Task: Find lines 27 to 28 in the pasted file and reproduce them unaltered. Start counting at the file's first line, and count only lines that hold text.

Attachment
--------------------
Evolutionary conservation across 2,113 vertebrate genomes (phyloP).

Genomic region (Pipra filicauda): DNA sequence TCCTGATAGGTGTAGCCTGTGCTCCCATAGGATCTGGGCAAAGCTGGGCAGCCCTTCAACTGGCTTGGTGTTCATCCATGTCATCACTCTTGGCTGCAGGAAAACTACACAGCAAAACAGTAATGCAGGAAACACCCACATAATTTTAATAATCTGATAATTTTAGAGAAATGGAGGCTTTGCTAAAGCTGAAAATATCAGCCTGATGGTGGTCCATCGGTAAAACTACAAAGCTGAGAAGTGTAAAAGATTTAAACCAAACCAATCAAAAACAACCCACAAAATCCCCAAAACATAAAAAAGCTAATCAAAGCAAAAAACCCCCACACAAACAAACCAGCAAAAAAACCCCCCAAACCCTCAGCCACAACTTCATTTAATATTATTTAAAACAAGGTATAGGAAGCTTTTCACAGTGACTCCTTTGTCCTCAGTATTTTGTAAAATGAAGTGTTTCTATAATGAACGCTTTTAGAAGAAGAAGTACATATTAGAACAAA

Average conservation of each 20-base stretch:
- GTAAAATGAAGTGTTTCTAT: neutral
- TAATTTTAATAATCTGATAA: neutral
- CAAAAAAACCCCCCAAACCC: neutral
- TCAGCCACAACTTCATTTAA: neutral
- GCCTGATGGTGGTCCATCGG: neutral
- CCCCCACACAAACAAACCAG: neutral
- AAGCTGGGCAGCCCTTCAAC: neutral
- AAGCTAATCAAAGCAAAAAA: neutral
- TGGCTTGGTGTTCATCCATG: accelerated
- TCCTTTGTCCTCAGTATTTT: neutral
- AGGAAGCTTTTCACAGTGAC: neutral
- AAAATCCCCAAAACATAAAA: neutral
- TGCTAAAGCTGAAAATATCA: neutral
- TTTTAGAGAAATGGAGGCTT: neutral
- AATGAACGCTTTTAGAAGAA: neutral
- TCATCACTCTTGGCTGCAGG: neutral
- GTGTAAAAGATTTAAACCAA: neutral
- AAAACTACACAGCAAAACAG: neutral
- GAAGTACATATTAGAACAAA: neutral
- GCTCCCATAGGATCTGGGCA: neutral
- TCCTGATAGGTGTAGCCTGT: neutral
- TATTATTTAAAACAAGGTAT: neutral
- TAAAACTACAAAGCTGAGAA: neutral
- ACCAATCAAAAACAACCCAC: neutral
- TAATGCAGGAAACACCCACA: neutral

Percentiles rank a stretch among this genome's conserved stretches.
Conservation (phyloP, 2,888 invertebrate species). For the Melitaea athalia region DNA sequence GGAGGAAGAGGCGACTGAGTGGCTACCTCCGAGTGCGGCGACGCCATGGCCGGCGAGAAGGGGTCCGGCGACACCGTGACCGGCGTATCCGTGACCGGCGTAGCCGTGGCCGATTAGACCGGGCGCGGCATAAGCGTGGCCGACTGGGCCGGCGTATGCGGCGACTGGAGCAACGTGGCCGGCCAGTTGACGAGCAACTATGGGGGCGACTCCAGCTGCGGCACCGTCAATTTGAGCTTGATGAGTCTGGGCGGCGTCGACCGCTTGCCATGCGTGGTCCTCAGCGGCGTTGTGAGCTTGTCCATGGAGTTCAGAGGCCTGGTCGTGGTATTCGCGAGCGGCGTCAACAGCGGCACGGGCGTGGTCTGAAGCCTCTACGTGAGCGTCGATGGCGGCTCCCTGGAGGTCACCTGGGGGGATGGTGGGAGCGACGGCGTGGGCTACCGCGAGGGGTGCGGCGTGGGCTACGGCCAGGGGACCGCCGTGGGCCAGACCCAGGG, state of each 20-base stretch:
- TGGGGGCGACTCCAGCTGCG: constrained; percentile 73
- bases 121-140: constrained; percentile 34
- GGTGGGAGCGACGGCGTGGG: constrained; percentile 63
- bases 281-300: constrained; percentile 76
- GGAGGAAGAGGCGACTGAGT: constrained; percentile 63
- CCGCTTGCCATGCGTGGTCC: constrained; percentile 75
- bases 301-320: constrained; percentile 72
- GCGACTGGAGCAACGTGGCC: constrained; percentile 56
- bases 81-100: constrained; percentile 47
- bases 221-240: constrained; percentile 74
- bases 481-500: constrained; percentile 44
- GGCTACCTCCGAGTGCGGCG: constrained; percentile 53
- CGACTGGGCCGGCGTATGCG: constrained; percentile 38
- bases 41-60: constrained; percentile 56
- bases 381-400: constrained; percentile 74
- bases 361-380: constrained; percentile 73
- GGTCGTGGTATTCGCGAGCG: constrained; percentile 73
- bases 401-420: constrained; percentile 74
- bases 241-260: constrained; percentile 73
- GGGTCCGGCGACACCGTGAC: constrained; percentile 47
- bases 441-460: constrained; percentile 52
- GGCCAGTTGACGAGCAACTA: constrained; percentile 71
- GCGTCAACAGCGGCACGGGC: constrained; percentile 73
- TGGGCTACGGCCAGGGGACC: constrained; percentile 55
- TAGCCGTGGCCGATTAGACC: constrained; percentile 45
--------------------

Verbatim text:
- ACCAATCAAAAACAACCCAC: neutral
- TAATGCAGGAAACACCCACA: neutral